Havent had a Visconti Medici. But, I have a Visconti Lava oversized. I tried one at the Ohio Pen Show. It wrote beautifully. I ordered one a couple off weeks later. I love it. I, too, have read the QC stories. Therefore, order yours through a seller, with excellent customer service. Request they inspect and try the pen before sending it.

I have one Aurora, the least expensive model made. It is a superb little pen. I cant imagine Aurora being a poor choice.

I have three Sailors, none of them KOP. My 1911s, std and large, wrote poorly till I had the nibs modified to CI. They now write beautifully. But, they are still very hard black resin, very hard, and uncomfortable. My little Pro Gear Slim is an excellent pen. It is a demonstrator and not made of the hard resin.

MB depends on your personal taste. It isnt high on my list.

Nakaya has been mentioned. I love my two, love them.

Love my Pelikans. I would not get an M1000. It is so big. I love my M800, but doubt I would get another. It is also a big pen. Of course, the M800 is smaller and lighter than the Visconti Lava, which I love. The M600 is the perfect size. It also writes wonderfully. To be fair, I have my M600 nibs modified to CI.

Edited by biancitwo, 25 May 2019 - 11:18.

#9 Parker51


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Posted 25 May 2019 - 11:17

All the pens you identified have some very nice characteristics. I have a few of the pens that have been mentioned and they make nice daily writers. I consider a Grail pen not simply one which is a bit more expensive than what one typically purchases, but rather one which is unique. Thus I suggest you check out Edison Pens. They will make you a pen customized to your preferences. It will actually be quite reasonable in cost for what you get: a pen of the material you want with the shape you want, the nib you want and the filling mechanism you want.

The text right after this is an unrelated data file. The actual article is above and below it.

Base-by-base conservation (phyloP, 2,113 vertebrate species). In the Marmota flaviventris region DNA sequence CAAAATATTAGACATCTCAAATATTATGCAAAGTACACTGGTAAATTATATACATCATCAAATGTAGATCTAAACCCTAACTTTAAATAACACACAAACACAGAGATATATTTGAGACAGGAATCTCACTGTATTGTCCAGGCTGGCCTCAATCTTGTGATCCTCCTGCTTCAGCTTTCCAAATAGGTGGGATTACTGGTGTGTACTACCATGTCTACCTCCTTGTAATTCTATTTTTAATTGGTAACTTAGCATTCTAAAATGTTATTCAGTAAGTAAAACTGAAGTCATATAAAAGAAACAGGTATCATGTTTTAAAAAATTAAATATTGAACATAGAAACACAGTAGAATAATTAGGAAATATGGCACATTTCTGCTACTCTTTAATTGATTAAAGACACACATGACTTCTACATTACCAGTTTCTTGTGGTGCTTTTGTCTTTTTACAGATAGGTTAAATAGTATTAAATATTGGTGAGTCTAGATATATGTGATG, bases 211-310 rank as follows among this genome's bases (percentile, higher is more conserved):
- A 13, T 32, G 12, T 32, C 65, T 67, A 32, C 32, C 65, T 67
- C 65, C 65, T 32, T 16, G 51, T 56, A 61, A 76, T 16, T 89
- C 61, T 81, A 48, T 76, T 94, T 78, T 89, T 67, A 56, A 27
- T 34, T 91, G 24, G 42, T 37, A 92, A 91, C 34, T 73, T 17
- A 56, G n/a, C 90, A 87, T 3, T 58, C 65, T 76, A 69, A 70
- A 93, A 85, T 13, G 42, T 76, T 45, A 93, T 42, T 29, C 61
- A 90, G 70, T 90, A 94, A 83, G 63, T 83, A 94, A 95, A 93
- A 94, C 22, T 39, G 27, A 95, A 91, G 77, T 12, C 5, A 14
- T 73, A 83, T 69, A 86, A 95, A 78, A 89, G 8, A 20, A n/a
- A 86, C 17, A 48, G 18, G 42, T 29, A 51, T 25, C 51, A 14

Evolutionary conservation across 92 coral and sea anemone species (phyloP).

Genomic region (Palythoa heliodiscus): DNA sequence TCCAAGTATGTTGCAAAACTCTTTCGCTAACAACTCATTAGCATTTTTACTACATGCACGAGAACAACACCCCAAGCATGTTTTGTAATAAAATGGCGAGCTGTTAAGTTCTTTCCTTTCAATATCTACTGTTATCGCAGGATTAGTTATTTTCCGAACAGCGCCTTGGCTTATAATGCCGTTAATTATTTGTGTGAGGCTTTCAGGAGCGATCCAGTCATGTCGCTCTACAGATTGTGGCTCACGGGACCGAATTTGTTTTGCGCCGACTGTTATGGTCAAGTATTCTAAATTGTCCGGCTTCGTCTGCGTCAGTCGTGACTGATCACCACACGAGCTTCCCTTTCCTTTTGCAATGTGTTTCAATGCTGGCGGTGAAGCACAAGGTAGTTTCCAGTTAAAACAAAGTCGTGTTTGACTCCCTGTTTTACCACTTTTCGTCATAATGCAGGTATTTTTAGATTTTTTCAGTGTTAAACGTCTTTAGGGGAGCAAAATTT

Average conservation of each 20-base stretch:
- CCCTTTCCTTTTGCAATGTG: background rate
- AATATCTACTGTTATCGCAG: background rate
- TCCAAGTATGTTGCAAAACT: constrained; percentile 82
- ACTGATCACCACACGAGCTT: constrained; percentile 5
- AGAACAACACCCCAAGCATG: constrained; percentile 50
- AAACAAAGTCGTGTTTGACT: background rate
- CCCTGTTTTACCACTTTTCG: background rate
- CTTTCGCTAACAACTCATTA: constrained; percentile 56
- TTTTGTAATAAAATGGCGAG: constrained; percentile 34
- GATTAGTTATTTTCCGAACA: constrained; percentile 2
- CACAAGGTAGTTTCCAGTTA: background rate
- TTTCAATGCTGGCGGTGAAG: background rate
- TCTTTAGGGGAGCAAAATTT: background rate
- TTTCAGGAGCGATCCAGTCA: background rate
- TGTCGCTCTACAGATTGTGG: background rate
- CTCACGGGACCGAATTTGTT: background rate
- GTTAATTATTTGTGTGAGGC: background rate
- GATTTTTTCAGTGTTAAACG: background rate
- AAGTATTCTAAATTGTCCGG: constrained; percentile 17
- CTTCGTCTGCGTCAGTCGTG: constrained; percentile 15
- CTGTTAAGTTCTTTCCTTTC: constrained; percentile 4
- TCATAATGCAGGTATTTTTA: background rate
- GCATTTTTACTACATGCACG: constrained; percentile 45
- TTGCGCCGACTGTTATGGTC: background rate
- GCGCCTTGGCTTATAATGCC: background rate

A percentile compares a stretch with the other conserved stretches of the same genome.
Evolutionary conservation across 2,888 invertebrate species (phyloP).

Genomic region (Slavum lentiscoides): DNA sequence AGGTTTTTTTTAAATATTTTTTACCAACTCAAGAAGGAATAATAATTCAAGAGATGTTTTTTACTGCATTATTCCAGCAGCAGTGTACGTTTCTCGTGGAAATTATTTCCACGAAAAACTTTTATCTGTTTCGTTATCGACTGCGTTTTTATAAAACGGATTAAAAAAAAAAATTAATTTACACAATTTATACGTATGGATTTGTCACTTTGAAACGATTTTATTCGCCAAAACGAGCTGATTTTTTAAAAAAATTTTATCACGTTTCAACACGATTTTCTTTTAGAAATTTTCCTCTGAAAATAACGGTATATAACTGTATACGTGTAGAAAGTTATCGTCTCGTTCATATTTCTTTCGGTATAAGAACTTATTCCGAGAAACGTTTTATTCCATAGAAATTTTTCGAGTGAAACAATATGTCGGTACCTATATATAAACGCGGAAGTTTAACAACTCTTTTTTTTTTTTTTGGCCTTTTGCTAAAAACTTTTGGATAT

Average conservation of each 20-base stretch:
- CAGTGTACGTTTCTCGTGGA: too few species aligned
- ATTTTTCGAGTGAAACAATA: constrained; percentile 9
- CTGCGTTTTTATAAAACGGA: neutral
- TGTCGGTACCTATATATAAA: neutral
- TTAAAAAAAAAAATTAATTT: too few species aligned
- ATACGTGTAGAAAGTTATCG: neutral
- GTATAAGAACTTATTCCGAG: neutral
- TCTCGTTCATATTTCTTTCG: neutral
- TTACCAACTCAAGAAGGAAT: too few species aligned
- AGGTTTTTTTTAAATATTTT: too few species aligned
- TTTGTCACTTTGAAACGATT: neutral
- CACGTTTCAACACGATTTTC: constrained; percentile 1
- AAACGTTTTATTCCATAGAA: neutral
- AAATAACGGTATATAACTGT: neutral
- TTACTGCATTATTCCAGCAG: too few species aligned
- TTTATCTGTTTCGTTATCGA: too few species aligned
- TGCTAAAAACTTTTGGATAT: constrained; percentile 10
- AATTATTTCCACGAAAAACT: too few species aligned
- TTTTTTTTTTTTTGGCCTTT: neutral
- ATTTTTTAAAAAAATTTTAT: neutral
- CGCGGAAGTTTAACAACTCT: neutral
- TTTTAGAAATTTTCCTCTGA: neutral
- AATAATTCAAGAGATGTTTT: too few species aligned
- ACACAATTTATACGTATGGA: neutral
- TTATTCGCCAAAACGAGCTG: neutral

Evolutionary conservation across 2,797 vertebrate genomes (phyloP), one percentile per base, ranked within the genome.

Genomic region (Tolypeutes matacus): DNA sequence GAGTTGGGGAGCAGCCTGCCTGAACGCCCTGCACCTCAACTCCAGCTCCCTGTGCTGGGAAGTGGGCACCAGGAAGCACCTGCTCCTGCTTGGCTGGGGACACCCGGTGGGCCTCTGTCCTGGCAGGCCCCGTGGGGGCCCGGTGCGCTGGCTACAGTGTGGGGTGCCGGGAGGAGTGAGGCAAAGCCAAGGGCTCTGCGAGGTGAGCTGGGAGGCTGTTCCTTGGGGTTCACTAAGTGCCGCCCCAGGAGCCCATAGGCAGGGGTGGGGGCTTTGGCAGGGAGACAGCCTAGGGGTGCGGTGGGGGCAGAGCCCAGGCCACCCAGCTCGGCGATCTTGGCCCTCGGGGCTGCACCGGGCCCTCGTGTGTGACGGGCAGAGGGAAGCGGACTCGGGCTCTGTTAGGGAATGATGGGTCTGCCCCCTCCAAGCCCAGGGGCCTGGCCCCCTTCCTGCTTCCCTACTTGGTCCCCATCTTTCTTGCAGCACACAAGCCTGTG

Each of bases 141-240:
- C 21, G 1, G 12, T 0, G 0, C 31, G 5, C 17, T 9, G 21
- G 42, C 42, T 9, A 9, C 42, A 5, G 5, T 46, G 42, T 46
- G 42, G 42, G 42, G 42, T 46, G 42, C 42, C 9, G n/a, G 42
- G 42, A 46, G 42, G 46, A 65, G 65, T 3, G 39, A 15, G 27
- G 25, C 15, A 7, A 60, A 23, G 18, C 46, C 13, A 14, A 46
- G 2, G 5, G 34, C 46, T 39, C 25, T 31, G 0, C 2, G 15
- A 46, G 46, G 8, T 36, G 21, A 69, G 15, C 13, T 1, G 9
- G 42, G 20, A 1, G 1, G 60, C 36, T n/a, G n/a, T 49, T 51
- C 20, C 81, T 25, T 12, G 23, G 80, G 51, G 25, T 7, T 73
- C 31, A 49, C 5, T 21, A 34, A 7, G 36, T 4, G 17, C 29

#10 mke


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Posted 25 May 2019 - 12:53

Don't rely on our opinion - go to the next penshow and look around, you might find something much better.


I can tell you what my grail pen is (at the moment, it changes from time to time):



Edited by mke, 25 May 2019 - 13:14.

#11 Mr.Rene



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Posted 25 May 2019 - 14:09

Sorry to say but avoid Aurora pens...it has vey poor control quality,over priced pens,worst after sale support and repair service in Torino really suck...beware...



#12 ENewton



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Posted 25 May 2019 - 14:55

I thought I knew what my grail pen was, a Waterman Man 100 Opera with an extra fine nib, and indeed it is a lovely pen, elegant in appearance, solid in the hand, and a much smoother writer than the other pens I have in the same nib width.


But true to the first literary reference to the Grail, what I ultimately discovered to be my paragon was one I had initially not pursued, one I had previously let pass without understanding.  The ubiquitous Parker 51.  They are not at all rare, not fancy, not pricey, but when I finally found one in my chosen color and wrote with it, I discovered what I had been missing.


Your own revelation is likely to be different.  Each of us writes with a different hand.


Byron, if you live in Berkeley, consider attending a meeting of the San Francisco Pen Posse.  This friendly group meets almost every Sunday at a diner across the parking lot from the San Mateo BART station.  I am sure you can find a posse member who owns and will let you try any of the pens on your current list of candidates.  And who knows what else you might discover?